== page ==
Today I am taking a day trip from Kyoto to Nara, with a stop on the way at Uji. I walk to Kyoto Station. It takes me ten minutes at a brisk stride. On the way I stop off at Seven Eleven to withdraw a ¥ 10000 note.
Seven Eleven cash machines are the only ones that accept my Visa card in Japan, and the minimum I can withdraw is ten-thousand yen. I pay ¥ 240 at the station and head off in the direction of Uji by train. In Uji I am off to see the temple that is depicted on every ‘ten-yen’ coin.
A note on Japanese coins. The 100% aluminium ¥ 1 coin floats on water and you can stick it to any part of your face, and it will not fall. The copper ¥ 10 coin is why I am here in Uji, to see the temple. The ¥ 500 is the most valuable everyday coin in the world, and the most interesting. If you tilt it at a certain angle, you can see the kanji for five-hundred-yen hidden in the grooved lines, “500 円.” Also hidden on the ¥ 500 coin in 0.2mm is the word ‘Japan’, spread across the face of the coin.
With me thinking too much about coinage, I miss the stop to Uji. I have to get off the train, then cross the platform, before getting on a train bound for Kyoto Station. An easy mistake to make, and a mistake forgiven by the Japanese train ticketing system, and no extra fee is charged. I eventually arrive at Uji Station and head to the ten-yen Byodoin temple.
Byodoin is an UNESCO World Heritage Site. Another one off my list. It is one of the few examples of Heian temple architecture left in Japan. It was originally built in 998 AD. It doesn’t seem to attract too many tourists though, in fact, most of the people I see here are Japanese. The temple boasts the most beautiful of Japan’s few remaining Pure Land Gardens, and a small museum. Both are included in the entry fee.
- Guidebook from Planetyze about Byodoin Temple
- Reviews from TripAdvisor about Byodoin Temple
- Tours of Byodoin Temple
The museum has won four architecture awards. Inside it houses 52 wooden Bodhisattvas, the temple bell, the south end Phoenix, and other historically noteworthy items. The temple bell here is also a national treasure. I discover that the golden phoenix here is the one depicted on the rear side of the ¥ 10000 note. More money musings. After I finish up in the museum, I hop on a packed train full of tourists bound for Nara:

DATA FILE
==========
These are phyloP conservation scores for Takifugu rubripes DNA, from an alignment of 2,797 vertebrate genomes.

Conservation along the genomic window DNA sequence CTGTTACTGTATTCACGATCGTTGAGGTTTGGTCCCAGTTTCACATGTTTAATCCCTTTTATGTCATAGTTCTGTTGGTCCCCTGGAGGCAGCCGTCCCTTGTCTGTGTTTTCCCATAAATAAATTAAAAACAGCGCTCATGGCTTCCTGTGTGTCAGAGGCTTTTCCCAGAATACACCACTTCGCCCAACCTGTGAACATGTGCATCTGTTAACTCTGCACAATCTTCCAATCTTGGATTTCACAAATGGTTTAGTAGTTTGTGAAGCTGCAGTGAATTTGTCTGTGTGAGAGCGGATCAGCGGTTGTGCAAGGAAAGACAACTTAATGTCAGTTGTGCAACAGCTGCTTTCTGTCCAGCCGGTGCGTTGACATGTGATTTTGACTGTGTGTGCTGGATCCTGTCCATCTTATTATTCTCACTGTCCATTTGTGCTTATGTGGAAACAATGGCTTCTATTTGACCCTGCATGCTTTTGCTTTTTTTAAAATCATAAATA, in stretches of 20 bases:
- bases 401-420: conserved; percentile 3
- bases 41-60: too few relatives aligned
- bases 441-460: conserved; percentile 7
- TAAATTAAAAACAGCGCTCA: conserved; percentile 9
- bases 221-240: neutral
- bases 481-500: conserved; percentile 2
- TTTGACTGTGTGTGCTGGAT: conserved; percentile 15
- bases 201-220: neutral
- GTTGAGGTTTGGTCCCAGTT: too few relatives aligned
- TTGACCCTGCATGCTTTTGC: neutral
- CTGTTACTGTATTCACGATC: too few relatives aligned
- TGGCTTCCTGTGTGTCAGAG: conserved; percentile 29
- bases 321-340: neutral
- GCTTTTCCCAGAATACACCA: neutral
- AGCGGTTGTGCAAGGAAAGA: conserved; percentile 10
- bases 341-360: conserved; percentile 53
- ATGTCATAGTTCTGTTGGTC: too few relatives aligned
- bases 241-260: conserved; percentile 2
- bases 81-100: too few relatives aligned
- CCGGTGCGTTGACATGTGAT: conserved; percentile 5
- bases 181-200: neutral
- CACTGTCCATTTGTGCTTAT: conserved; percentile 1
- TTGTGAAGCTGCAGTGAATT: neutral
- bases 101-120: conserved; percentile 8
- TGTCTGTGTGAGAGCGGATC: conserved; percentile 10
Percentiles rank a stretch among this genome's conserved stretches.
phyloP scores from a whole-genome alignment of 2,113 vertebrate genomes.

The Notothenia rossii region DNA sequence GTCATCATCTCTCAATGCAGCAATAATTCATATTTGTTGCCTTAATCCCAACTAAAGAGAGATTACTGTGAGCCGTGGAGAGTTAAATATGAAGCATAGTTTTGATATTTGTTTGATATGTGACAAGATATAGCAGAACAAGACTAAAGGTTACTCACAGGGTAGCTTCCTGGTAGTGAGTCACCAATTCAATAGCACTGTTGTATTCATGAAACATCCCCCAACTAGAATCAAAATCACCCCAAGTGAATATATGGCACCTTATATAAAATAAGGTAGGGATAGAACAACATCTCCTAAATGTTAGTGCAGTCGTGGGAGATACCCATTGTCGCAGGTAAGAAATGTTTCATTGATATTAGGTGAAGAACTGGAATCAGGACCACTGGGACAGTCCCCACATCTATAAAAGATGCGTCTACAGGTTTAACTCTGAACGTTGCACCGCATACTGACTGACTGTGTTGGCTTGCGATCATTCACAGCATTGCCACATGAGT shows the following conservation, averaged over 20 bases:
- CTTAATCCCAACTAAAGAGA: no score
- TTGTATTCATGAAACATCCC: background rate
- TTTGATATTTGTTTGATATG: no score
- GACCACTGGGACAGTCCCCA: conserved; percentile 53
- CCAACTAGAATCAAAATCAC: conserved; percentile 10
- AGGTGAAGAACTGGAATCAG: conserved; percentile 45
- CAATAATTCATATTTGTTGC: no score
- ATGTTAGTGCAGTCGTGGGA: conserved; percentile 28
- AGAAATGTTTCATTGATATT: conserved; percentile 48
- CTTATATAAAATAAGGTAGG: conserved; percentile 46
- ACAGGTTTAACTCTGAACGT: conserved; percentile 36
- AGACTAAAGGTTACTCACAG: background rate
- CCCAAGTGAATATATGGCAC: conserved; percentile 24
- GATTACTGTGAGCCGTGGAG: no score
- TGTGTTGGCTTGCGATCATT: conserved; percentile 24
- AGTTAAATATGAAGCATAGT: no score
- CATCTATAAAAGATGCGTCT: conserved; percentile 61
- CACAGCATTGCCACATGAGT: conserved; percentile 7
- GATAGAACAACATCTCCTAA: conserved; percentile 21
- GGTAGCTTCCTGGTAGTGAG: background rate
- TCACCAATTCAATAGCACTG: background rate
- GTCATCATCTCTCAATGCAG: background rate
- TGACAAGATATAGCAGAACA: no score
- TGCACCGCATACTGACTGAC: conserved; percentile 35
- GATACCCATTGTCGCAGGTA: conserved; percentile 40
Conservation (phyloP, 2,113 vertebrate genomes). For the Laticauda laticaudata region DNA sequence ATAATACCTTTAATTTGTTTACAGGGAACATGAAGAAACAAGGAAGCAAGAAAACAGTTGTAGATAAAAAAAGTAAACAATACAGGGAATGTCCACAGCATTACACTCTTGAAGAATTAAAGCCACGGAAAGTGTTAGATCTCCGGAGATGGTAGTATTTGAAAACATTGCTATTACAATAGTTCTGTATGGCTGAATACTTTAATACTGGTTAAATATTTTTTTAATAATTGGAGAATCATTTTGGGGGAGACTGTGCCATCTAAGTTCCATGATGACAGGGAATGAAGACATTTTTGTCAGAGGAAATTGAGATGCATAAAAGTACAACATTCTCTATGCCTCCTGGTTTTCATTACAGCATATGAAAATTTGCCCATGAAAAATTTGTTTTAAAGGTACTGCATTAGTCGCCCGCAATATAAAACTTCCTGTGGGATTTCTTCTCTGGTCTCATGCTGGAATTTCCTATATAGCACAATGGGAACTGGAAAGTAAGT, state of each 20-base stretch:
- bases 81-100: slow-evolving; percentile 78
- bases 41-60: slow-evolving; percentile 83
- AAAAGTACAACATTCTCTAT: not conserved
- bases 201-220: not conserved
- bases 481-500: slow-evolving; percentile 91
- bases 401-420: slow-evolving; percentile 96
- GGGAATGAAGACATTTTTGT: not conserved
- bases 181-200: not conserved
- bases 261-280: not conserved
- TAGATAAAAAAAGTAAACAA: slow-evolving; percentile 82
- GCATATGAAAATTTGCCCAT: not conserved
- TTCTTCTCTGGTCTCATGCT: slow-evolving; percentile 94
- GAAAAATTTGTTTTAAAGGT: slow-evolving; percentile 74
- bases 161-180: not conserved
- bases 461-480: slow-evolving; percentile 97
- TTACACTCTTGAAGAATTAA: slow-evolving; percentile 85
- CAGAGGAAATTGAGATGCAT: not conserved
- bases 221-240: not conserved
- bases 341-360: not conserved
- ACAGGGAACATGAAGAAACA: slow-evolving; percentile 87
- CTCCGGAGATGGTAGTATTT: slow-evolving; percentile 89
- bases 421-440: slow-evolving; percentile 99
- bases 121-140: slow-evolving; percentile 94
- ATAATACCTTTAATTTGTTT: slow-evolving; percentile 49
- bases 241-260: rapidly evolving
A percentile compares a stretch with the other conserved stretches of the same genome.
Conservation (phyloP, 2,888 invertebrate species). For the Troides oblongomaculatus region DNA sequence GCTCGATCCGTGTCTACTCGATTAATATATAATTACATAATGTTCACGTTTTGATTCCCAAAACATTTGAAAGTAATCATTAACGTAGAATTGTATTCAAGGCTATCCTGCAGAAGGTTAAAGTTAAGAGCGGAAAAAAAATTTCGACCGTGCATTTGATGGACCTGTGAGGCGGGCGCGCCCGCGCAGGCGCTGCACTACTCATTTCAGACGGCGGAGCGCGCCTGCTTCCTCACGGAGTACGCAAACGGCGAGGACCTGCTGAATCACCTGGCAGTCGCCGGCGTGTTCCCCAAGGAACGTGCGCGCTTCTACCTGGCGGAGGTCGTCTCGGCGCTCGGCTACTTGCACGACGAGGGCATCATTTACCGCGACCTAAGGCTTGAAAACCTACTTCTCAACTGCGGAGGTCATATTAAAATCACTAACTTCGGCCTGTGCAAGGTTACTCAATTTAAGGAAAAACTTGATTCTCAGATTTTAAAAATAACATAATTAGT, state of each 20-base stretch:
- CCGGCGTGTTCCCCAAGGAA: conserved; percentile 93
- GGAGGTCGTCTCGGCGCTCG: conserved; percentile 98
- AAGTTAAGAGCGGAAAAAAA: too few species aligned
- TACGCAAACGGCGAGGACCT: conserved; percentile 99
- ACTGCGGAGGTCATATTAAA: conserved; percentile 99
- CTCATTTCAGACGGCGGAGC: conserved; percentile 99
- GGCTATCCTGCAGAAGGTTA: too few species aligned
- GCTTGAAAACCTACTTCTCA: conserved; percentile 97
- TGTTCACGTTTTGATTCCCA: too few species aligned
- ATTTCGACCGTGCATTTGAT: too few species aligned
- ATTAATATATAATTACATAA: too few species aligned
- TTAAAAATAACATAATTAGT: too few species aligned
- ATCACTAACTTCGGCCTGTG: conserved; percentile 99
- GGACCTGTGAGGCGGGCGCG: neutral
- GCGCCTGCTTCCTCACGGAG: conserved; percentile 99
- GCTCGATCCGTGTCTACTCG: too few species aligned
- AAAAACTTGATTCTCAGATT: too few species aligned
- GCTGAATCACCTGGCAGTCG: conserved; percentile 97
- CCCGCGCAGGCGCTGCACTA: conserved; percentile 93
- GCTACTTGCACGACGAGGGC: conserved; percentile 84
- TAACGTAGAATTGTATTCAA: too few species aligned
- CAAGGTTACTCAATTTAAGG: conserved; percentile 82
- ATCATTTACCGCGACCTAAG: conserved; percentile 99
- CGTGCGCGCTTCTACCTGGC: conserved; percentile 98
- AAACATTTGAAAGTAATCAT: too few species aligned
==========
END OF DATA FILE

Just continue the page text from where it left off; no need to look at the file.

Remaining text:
I arrive At Nara just after 3 p.m. It is a warm afternoon, but thankfully quite cloudy. I head to Todaji Temple; on the way I pass a lovely pond with turtles swimming around. I also go via a few of the smaller temples, and a five-story pagoda. Kofukuji Temple is one of the Historic Monuments of Ancient Nara, but is sadly closed for reconstruction. It actually closed in October 2010 and won’t be ready until 2018. Eight years to reconstruct a temple. Just nuts.
- Guidebook from Planetyze about Kofuku-ji
- Reviews from TripAdvisor about Kofuku-ji
- Tours of Kofuku-ji
And then there are the deer. Sika Deer roam freely through the town. There are an estimated 1200 Sika Deer in Nara. You can purchase deer snacks and feed them to the deer if you like. Someone told me that the deer bow when you feed them. I witness a herd waiting patiently at a red crossing light; only crossing when the light turns to green. Very tame, I thought.
Todaji Temple is the second largest wooden structure on the planet. It was built in the Nara period at the instruction of Emperor Shomu. I pay the ¥ 600 entry fee and walk through the gardens toward the temple. There used to stand two 100 meter tall pagodas on the temple grounds, but they were destroyed during an earthquake. In 751 AD, these pagodas would have been the second tallest structures in the world, after the Egyptian Pyramids.
- Guidebook from Planetyze about Todaiji Temple
- Reviews from TripAdvisor about Todaiji Temple
- Tours of Todaiji Temple
Some interesting facts about the temple. Emperor Shomu issued a law in Japan which stated that the people should become directly involved with the creation of new Buddhist temples throughout the country. Thanks to the law, 2,600,000 people were involved in the building of the Great Buddha Hall, and the statue inside.
Another crazy fact, the Great Buddha Hall is 1/3 smaller than the original, having burnt down in 1180 AD, and then again in 1567 AD. That’s what you get when you build it entirely out of wood. I think that every temple I have been to so far in Kyoto has been burnt down and rebuilt. Inside the hall is the statue of the Vairocana Buddha. It is also known as the, “Buddha that shines throughout the world like a sun.”
This is the world’s largest bronze image of the Buddha. Towering up at 14.98 meters. The construction of this Buddha became close to bankrupting the Japanese economy at the time; consuming all of the available bronze in the country. Sadly, behind the statues are many small gift shops. They are so out of place and frankly spoil the ambience of the scene.
It gets to being just after 5 p.m. and closing time at the temple, so I decide to grab some food in Nara. I eat far too much sushi, somehow managing to spend a total of ¥3218 on fish. After that, I hop on the express train back to Kyoto. The express train takes about twenty minutes, half the time compared to the local train.
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